The US Erodes in Latin America

The influence of the U.S. is beginning to erode in Latin America; Brazil is prepared to reach an agreement with Peru and China regarding the construction of a transoceanic railroad that will connect the Atlantic and Pacific oceans between the two South American countries. The job is estimated to cost $30 billion. The ambitious project will have the important participation of Chinese investors.

According to the newspaper Folha de Sao Paulo, during his visit to Latin America, Chinese Prime Minister Li Keqiang took up the subject of Brazilian agricultural products, especially soy seeds. He is interested in creating a route by which these seeds can reach the Pacific and avoid the Panama Canal, which is under U.S. domain. He also spoke with the leaders of Colombia, Chile and Peru.

In July 2014, the Brazilian president and her Chinese counterpart, Xi Jinping, signed a joint agreement to propel Chinese investments of railway materials in the Latin American country.

In the opinion of analyst Adolfo Manaure, the announcement made by the Chinese president about his country’s plans to invest $250 billion in Latin America during the next decade sends a clear signal to American companies. “Now you have competition,” he wrote in an article for the website CVIO America Latina.

The journalist pointed out that total trade between China and Latin America has rapidly grown in the last decade, reaching a historic high $500 billion in 2014, according to data from the ADB (Asian Development Bank) Institute.

Even before that last promise of Chinese investment, the expectations of growth for 2020 were at least $750 billion. “The new reality throughout the world is that the United States’ political and economic hegemony is beginning to crack, and China is at the head of the group of nations that seek to fill the breach,” Manaure wrote.

The financial support of the Chinese government, particularly in the fields of technology, and automotive and alternative energy, benefits Chinese businesses engaged in international competition by threatening the points of vulnerability of American companies.

One of the best examples of such a change in the balance of power in the international market is the company Lenovo, which not only snatched the leadership role from the American company, Hewlett- Packard Co., in the global supply of computers, but now also possesses a recognized brand of smartphones in order to forcefully break into the Latin American market, after buying Motorola from Google.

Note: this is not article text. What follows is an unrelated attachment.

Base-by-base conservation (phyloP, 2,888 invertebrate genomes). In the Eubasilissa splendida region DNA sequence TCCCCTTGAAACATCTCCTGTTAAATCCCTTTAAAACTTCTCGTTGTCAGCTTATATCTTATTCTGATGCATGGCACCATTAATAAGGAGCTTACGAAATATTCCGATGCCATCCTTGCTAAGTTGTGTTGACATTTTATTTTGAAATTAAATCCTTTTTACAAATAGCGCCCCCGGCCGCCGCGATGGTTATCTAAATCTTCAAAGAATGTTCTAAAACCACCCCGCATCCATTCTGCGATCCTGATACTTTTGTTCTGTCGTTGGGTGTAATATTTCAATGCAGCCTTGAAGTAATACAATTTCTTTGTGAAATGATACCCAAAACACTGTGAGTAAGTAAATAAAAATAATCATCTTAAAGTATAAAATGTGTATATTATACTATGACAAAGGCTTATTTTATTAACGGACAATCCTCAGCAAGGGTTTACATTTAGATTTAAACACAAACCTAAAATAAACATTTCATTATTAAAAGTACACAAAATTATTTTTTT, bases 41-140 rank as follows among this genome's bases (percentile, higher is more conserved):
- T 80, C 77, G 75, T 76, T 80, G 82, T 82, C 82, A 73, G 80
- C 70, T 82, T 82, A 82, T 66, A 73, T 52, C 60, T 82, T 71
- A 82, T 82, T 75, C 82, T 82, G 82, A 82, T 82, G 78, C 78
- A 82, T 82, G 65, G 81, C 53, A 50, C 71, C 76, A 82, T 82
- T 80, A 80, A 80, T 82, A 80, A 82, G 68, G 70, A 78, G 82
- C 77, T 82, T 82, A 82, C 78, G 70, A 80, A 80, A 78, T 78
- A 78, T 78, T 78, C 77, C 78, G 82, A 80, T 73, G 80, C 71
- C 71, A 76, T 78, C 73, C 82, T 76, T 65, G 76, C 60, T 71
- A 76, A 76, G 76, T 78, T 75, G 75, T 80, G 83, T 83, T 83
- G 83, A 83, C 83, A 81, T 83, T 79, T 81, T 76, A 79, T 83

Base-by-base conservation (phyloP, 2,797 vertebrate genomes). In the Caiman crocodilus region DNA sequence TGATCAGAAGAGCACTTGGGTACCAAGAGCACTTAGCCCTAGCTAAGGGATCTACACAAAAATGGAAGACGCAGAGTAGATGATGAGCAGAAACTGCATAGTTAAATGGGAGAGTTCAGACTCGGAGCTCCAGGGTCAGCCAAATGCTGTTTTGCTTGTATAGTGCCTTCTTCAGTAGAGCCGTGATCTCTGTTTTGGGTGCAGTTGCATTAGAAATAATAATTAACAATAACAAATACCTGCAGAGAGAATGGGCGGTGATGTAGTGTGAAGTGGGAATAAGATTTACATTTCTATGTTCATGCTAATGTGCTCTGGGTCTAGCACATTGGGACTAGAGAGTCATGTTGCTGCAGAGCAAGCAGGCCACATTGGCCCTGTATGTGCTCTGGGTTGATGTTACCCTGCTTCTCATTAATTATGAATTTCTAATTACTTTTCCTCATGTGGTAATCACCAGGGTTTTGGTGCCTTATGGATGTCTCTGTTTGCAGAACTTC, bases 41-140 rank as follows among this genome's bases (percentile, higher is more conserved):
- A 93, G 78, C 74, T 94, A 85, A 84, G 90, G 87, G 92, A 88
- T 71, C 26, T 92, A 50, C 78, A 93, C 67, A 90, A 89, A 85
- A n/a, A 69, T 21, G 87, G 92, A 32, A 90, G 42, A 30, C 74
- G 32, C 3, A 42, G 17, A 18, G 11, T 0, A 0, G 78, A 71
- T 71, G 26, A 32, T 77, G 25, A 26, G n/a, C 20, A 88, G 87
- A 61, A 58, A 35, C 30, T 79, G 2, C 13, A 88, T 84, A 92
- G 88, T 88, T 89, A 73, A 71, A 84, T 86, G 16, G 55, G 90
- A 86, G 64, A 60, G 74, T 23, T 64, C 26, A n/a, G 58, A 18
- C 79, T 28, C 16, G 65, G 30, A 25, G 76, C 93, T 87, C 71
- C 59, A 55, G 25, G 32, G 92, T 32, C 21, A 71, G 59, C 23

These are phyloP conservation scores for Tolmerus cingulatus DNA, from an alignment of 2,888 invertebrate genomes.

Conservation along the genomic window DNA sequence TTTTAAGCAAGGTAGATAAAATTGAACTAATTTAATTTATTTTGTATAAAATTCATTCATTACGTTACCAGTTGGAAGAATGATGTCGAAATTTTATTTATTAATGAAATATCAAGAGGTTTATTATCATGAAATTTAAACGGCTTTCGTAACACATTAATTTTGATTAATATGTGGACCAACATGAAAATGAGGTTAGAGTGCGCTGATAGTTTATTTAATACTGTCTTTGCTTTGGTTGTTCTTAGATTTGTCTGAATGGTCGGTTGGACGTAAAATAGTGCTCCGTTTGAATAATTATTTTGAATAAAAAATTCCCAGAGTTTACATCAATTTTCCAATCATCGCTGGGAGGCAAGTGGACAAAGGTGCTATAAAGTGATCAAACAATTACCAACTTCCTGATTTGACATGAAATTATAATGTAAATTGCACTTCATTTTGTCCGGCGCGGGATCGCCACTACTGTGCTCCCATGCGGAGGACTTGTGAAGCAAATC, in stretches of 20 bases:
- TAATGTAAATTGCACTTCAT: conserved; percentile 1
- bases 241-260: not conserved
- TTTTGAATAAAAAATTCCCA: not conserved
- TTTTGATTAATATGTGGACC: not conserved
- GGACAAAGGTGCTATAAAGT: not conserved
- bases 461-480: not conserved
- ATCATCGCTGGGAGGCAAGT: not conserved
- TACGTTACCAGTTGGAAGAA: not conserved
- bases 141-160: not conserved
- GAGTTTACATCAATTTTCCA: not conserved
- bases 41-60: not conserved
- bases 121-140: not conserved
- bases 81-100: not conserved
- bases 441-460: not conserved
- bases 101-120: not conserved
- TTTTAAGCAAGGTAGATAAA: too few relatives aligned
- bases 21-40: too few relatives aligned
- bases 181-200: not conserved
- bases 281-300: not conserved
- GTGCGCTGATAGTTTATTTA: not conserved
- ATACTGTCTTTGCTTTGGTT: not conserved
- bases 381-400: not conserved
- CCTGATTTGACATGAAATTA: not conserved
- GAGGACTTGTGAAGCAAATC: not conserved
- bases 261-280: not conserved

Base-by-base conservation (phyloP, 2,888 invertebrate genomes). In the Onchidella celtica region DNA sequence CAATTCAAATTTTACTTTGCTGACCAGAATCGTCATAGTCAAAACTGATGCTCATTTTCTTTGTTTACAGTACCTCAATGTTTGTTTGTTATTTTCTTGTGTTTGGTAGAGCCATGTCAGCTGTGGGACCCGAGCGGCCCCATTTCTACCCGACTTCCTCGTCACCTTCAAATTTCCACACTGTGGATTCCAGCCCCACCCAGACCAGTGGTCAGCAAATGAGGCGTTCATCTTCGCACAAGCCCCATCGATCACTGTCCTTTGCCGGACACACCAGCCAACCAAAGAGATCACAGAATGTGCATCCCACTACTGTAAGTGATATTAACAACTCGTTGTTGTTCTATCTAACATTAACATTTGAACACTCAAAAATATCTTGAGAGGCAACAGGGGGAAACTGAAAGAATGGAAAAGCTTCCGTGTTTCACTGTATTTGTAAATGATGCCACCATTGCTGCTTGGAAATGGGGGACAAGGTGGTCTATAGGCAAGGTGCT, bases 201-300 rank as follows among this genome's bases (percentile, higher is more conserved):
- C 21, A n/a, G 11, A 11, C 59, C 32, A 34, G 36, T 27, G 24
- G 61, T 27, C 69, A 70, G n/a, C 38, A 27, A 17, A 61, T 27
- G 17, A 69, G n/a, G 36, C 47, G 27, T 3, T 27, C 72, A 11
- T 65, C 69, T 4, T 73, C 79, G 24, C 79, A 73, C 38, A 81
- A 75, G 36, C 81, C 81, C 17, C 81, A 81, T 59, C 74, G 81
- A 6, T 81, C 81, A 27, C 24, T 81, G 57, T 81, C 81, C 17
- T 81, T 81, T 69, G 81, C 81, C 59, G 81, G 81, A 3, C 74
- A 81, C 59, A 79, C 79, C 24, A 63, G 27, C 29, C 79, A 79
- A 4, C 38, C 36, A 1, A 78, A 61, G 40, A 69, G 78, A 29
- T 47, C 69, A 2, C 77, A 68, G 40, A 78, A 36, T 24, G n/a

Analysts confirm that in business terms, China has surpassed the U.S. in Argentina, Brazil, Peru, and Venezuela, and continues getting closer to Latin American countries by means of assistance and financing.

CNN explains that in 2015, the Chinese banks continue to increase their investments in Latin America by 71 percent, as the reverse process is observed with American capitals, which are abandoning the region. It adds that, “This is happening at the same time that the United States’ power in Latin America is starting to erode.”*

Expert Patrick Gillespie, author of the article, “The Power of Relations Between Peking And Central And South American Region Is Strong In The Long Run,” wrote, “The president of China, Xi Jinping, has promised to double business between his country and Latin America in the next decade up to $250,000 million.”**

For his part, Ilan Berman, vice president of the American Foreign Policy Council, stressed that China has already contributed toward financing a nuclear plant in Argentina and launching the first satellite in Bolivia, and by the same token it plans to help Venezuela initiate its own drone program.

According to Margaret Myers, an expert at the Inter-American Dialogue center, in 2014 the Chinese banks loaned $22 billion to Latin America in 2014, which is more than the amount that both the World Bank and the Inter-American Bank sent to the region.

*Editor’s Note: This quote, although accurately translated, could not be verified.

**Editor’s Note: This quote, although accurately translated, could not be verified.

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1 Comment

  1. Good luck to the new South American colonial power, The People’s Republic of China. They will need it judging by all such past attempts. Let me make some predictions: projects will cost more than budget; the locals will be critical of the newcomers; there won’t be enough money generated to pay back creditors; China will end up like all previous colonizers — running for the hills at the end of the day.

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